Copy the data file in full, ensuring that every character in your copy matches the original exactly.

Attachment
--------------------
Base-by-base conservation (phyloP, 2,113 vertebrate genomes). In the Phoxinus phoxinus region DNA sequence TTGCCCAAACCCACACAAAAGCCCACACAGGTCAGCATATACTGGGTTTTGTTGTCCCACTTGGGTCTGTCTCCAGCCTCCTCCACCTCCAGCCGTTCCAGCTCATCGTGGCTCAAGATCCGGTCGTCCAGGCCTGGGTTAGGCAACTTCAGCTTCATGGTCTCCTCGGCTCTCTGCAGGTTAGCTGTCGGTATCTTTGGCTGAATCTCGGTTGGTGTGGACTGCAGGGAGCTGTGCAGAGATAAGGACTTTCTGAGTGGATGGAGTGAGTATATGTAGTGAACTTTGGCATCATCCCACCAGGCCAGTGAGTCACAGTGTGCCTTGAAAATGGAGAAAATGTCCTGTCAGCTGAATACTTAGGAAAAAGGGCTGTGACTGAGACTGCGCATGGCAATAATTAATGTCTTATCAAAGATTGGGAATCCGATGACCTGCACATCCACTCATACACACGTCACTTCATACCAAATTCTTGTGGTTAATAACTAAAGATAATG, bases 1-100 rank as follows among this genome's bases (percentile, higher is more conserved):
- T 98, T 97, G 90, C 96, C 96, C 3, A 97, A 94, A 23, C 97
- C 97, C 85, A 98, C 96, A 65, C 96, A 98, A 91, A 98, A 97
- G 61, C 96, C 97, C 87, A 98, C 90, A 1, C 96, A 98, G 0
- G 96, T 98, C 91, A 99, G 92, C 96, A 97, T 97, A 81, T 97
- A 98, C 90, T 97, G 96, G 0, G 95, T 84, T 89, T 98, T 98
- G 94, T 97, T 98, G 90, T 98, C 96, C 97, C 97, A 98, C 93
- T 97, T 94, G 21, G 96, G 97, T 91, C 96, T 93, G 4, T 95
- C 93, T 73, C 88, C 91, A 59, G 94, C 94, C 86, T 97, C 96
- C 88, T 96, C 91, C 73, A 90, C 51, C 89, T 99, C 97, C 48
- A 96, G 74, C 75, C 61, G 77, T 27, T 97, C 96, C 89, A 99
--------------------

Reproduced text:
Base-by-base conservation (phyloP, 2,113 vertebrate genomes). In the Phoxinus phoxinus region DNA sequence TTGCCCAAACCCACACAAAAGCCCACACAGGTCAGCATATACTGGGTTTTGTTGTCCCACTTGGGTCTGTCTCCAGCCTCCTCCACCTCCAGCCGTTCCAGCTCATCGTGGCTCAAGATCCGGTCGTCCAGGCCTGGGTTAGGCAACTTCAGCTTCATGGTCTCCTCGGCTCTCTGCAGGTTAGCTGTCGGTATCTTTGGCTGAATCTCGGTTGGTGTGGACTGCAGGGAGCTGTGCAGAGATAAGGACTTTCTGAGTGGATGGAGTGAGTATATGTAGTGAACTTTGGCATCATCCCACCAGGCCAGTGAGTCACAGTGTGCCTTGAAAATGGAGAAAATGTCCTGTCAGCTGAATACTTAGGAAAAAGGGCTGTGACTGAGACTGCGCATGGCAATAATTAATGTCTTATCAAAGATTGGGAATCCGATGACCTGCACATCCACTCATACACACGTCACTTCATACCAAATTCTTGTGGTTAATAACTAAAGATAATG, bases 1-100 rank as follows among this genome's bases (percentile, higher is more conserved):
- T 98, T 97, G 90, C 96, C 96, C 3, A 97, A 94, A 23, C 97
- C 97, C 85, A 98, C 96, A 65, C 96, A 98, A 91, A 98, A 97
- G 61, C 96, C 97, C 87, A 98, C 90, A 1, C 96, A 98, G 0
- G 96, T 98, C 91, A 99, G 92, C 96, A 97, T 97, A 81, T 97
- A 98, C 90, T 97, G 96, G 0, G 95, T 84, T 89, T 98, T 98
- G 94, T 97, T 98, G 90, T 98, C 96, C 97, C 97, A 98, C 93
- T 97, T 94, G 21, G 96, G 97, T 91, C 96, T 93, G 4, T 95
- C 93, T 73, C 88, C 91, A 59, G 94, C 94, C 86, T 97, C 96
- C 88, T 96, C 91, C 73, A 90, C 51, C 89, T 99, C 97, C 48
- A 96, G 74, C 75, C 61, G 77, T 27, T 97, C 96, C 89, A 99